address: 10.0.255.1
    mask: 255.255.255.252

  0/2:
    alias: connection rtr-3
    address: 10.0.255.5
    mask: 255.255.255.252

bgp:
  asn: 65001
  neighbor:
    - {address: 10.0.255.2, remote_as: 65000}
    - {address: 10.0.255.6, remote_as: 65000}
  networks:
    - {network: 10.0.255.0, mask: 255.255.255.252}
    - {network: 10.0.255.4, mask: 255.255.255.252}
    - {network: 10.255.0.1, mask: 255.255.255.255}
  maxpath: 2

Roles:

  • Hostname: The task in main.yml uses the Ansible module ios_system and configures hostname, domain name and disables dns lookups.
  • Interfaces: This role uses the Ansible module ios_config to deploy the template interfaces.j2 to configure the interfaces. In the main.yml is a second task to enable the interfaces when the previous template applied the configuration.
  • Routing: Very similar to the interfaces role and uses also the ios_config module to deploy the template routing.j2 for the BGP routing configuration.

Main Ansible Playbook site.yml:

---

- hosts: all

  connection: local
  user: vagrant
  gather_facts: 'no'

  roles:
    - hostname
    - interfaces
    - routing

When a change triggers the gitlab-ci pipeline it spins up the Vagrant instances and executes the main Ansible Playbook:

After the main site.yml ran, a second Playbook is executed for basic connectivity testing cisco_check_icmp.yml. This uses the Ansible module ios_ping and can be useful in my case to validate if the configuration was correctly applied:

If everything goes well, like in this example, the job is successful:

I will continue to improve the Playbook and the CICD pipeline so come back later to check it out.

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Continuous Integration and Delivery for Networking with Cisco devices

This post is about continuous integration and continuous delivery (CICD) for Cisco devices and how to use network simulation to test automation before deploying this to production environments. That was one of the main reasons for me to use Vagrant for simulating the network because the virtual environment can be created on-demand and thrown away after the scripts run successful. Please read before my post about Cisco network simulation using Vagrant: Cisco IOSv and XE network simulation using Vagrant and Cisco ASAv network simulation using Vagrant.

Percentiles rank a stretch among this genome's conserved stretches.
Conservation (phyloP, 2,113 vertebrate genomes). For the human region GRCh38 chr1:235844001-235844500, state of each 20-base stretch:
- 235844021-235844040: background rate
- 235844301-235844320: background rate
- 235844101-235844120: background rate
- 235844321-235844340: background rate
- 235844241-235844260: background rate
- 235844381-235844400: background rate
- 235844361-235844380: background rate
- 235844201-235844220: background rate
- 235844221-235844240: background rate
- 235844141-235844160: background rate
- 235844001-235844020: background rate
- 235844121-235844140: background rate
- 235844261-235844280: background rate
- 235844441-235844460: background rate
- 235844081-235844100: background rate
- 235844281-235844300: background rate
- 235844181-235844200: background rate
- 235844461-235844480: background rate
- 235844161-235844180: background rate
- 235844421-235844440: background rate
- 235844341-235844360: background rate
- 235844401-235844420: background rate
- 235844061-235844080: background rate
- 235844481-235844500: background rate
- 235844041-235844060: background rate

Same like in my first post about Continuous Integration and Delivery for Networking with Cumulus Linux, I am using Gitlab.com and their Gitlab-runner for the continuous integration and delivery (CICD) pipeline.

  • You need to register your Gitlab-runner with the Gitlab repository:

  • The next step is to create your .gitlab-ci.yml which defines your CI-pipeline.
---
stages:
    - validate ansible
    - staging iosv
    - staging iosxe
validate:
    stage: validate ansible
    script:
        - bash ./linter.sh
staging_iosv:
    before_script:
        - git clone https://github.com/berndonline/cisco-lab-vagrant.git
        - cd cisco-lab-vagrant/
        - cp Vagrantfile-IOSv Vagrantfile
    stage: staging iosv
    script:
        - bash ../staging.sh
staging_iosxe:
    before_script:
        - git clone https://github.com/berndonline/cisco-lab-vagrant.git
        - cd cisco-lab-vagrant/
        - cp Vagrantfile-IOSXE Vagrantfile
    stage: staging iosxe
    script:
        - bash ../staging.sh

I clone the cisco vagrant lab which I use to spin-up a virtual staging environment and run the Ansible playbook against the virtual lab. The stages IOSv and IOSXE are just examples in my case depending what Cisco IOS versions you want to test.

The production stage would be similar to staging only that you run the Ansible playbook against your physical environment.

  • Basically any commit or merge in the Gitlab repo triggers the pipeline which is defined in the gitlab-ci.

  • The first stage is only to validate that the YAML files have the correct syntax.

  • Here the details of a job and when everything goes well the job succeeded.

This is an easy way to test your Ansible playbooks against a virtual Cisco environment before deploying this to a production system.

Here again my two repositories I use:

https://github.com/berndonline/cisco-lab-vagrant

https://github.com/berndonline/cisco-lab-provision

Read my new posts about Ansible Playbook for Cisco ASAv Firewall Topology or Ansible Playbook for Cisco BGP Routing Topology.

Cumulus Linux network simulation using Vagrant

I was using GNS3 for quite some time but it was not very flexible if you quickly wanted to test something and even more complicated if you used a different computer or shared your projects.

I spend some time with Vagrant to build a virtual Cumulus Linux lab environment which can run basically on every computer. Simulating network environments is the future when you want to test and validate your automation scripts.

My lab diagram: